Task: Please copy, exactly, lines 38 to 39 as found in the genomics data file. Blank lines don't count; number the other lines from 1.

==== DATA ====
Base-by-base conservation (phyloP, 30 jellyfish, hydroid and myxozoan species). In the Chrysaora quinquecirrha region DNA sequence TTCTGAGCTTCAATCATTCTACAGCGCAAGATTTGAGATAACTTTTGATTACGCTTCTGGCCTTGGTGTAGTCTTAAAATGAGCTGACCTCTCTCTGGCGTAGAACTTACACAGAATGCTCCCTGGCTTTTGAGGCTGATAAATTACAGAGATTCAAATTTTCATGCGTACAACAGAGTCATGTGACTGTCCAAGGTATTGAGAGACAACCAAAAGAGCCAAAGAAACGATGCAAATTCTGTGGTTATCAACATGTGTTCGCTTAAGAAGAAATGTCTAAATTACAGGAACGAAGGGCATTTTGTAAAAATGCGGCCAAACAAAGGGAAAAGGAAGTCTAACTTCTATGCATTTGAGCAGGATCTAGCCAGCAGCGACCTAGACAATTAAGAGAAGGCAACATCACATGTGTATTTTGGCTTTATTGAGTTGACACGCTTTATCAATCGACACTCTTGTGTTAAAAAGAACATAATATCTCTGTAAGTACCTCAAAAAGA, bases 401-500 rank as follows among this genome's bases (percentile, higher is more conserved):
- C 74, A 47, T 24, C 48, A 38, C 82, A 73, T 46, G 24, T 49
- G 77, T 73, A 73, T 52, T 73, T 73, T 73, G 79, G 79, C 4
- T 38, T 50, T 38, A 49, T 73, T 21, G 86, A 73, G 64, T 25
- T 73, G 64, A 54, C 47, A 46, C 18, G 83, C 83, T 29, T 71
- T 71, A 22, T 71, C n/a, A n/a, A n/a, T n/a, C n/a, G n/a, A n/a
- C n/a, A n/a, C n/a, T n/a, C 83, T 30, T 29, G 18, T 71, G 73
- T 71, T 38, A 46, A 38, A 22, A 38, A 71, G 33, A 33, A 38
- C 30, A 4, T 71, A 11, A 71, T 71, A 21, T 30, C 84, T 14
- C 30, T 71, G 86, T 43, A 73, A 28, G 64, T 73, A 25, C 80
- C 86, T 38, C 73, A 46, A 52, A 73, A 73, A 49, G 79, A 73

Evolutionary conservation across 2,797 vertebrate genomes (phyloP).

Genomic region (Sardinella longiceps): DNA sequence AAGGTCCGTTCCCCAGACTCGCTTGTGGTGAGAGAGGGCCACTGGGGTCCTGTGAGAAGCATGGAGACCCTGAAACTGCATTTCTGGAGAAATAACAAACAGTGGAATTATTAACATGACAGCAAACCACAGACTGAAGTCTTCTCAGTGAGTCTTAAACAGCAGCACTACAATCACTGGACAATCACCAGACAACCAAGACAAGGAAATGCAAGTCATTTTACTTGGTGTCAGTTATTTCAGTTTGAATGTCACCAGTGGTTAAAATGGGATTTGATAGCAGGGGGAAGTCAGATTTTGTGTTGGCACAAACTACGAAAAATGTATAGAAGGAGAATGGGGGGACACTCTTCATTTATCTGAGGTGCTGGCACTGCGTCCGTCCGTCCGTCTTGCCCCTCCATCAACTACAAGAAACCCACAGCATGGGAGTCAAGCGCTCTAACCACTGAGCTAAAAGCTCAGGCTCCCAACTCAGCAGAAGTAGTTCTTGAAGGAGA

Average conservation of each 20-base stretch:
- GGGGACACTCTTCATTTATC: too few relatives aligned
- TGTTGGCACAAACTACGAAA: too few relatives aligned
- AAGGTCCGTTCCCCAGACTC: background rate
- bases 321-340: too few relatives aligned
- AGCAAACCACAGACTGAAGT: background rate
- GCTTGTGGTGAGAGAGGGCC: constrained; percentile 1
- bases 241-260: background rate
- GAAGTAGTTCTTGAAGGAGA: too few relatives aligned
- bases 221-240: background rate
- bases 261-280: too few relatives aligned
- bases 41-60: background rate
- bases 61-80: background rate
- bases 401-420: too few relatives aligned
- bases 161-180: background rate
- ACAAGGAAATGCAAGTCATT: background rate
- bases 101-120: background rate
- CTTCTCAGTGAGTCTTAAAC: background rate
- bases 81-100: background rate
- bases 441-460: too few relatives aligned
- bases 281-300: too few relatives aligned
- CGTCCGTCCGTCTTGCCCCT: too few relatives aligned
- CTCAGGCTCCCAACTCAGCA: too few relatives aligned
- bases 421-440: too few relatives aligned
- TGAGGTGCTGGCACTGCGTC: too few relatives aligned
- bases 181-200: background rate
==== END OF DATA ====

- TGAGGTGCTGGCACTGCGTC: too few relatives aligned
- bases 181-200: background rate